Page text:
A few weeks ago, we let you know that the anticipated CCIOA transparency bill was introduced. We have now had the opportunity to review, digest, and comment upon HB 21-1229, coming in at a mind-blowing 27 pages and with 19 unique sections.

While this bill was intended to improve the Common Interest Community laws, it creates new barriers to homeowner participation and increases costs to both associations and homeowners. 

Community associations bring neighbors together, and participation on a common interest community board should be encouraged. Unfortunately, this bill does not recognize the dedication of homeowner volunteers and professional managers. Instead of encouraging participation, it adds burdensome and duplicative regulations that would discourage participation. The vast majority of Coloradans living in common interest communities value and appreciate their Association Board. This bill does not respond to the vast majority. It attempts to apply a “one size fits all” solution to address problems in a very small percentage of communities.

Our primary concerns of the bill include the following:

  • The bill amends 13 individual sections of the Colorado Common Interest Ownership Act (CCIOA) as well as portions of five other individual titles (Real Property, The State Internet Portal Authority, Disclosures Required in Connection with Conveyances of Residential Real Property, Homeowners Insurance, and The HOA Information and Resource Center). This will create additional obligations for the association, which may raise fees and assessments in order to comply.
  • The bill creates significant new burdens upon the state, which include creating a portal for every association to upload all of their proprietary governing documents and make them publicly available, a requirement on no other nonprofit corporation. This also places the documents in multiple places (county assessor’s site, association’s web site, and the State’s site), thus dramatically increasing the chances that all three sites will contain different information.
  • The bill would require proprietary information of each association and management company to be made publicly available. Again, this is a requirement made for no other business.
  • The bill requires that all associations in Colorado create, monitor, and update a website. This would be a dramatic increase in burdens for associations, particularly small or self-managed associations.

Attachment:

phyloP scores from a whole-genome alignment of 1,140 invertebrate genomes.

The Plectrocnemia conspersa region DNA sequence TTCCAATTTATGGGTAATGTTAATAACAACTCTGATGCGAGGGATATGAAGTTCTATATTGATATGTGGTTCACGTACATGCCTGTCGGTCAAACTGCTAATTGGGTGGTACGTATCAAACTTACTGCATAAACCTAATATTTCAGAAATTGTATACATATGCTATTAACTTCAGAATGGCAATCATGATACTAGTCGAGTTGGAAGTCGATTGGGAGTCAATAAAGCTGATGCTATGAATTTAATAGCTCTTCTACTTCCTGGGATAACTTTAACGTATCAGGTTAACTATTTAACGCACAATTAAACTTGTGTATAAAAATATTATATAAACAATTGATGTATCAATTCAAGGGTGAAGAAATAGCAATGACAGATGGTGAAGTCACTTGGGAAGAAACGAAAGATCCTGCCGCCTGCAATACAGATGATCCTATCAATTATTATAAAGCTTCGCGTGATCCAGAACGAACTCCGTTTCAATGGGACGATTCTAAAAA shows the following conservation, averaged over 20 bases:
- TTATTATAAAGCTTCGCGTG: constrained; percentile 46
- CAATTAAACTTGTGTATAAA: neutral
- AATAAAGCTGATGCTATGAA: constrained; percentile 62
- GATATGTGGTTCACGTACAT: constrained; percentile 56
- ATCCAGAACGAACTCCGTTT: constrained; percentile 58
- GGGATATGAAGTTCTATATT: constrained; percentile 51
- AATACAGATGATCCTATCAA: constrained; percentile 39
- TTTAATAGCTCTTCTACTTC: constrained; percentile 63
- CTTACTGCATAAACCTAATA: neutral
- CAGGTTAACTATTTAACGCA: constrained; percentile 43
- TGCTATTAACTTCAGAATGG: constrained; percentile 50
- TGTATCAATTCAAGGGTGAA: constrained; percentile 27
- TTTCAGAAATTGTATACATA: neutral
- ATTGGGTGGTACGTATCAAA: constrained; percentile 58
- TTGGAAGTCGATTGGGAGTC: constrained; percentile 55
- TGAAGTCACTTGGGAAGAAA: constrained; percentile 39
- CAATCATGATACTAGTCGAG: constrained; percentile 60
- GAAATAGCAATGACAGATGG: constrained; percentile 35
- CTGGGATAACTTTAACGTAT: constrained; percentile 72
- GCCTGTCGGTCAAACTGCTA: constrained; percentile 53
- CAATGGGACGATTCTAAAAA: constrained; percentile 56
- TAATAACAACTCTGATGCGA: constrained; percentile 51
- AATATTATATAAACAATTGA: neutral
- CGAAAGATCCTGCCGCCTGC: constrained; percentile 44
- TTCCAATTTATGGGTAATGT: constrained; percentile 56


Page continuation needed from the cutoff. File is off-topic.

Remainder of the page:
• The bill requires the use of alternative dispute resolution processes in all disputes with the association, even including disputes regarding delinquent assessments. This would require the association to offer mediation prior to filing a suit, which will only drive the costs of resolution up, not down. As courts already require mediation prior to having a hearing in most cases, this would be duplicative efforts, and again, delay the process and drive costs, including attorney fees, up.
  • The bill contains vague language regarding the approval of energy-efficient devices. This will cause additional disputes on the approval of solar panels and other energy creation devices and can lead to increased and frivolous litigation.
  • The bill also makes substantial changes to the requirements for conducting meetings, including invading each owner’s privacy by prohibiting secret ballots, which can result in increased bullying. This also allows for the recording of meetings by owners, which may have the effect of chilling speech, as owners and board members will not want to be on a video that may be uploaded to the internet. This allows for the hiring of election monitors certified in parliamentary procedure, which may result in additional challenges to elections rendering more confusion when elections are “done.”
  • The bill requires mandatory board member education, which may discourage volunteers from serving on boards and impose significant legal liabilities for board actions and decisions.
  • The bill creates a presumption of damages in the amount of $50.00 per day for failing to produce documents within 30 days upon request. This will create disputes as to what documents are required to be produced and whether or not the association complied with a document request.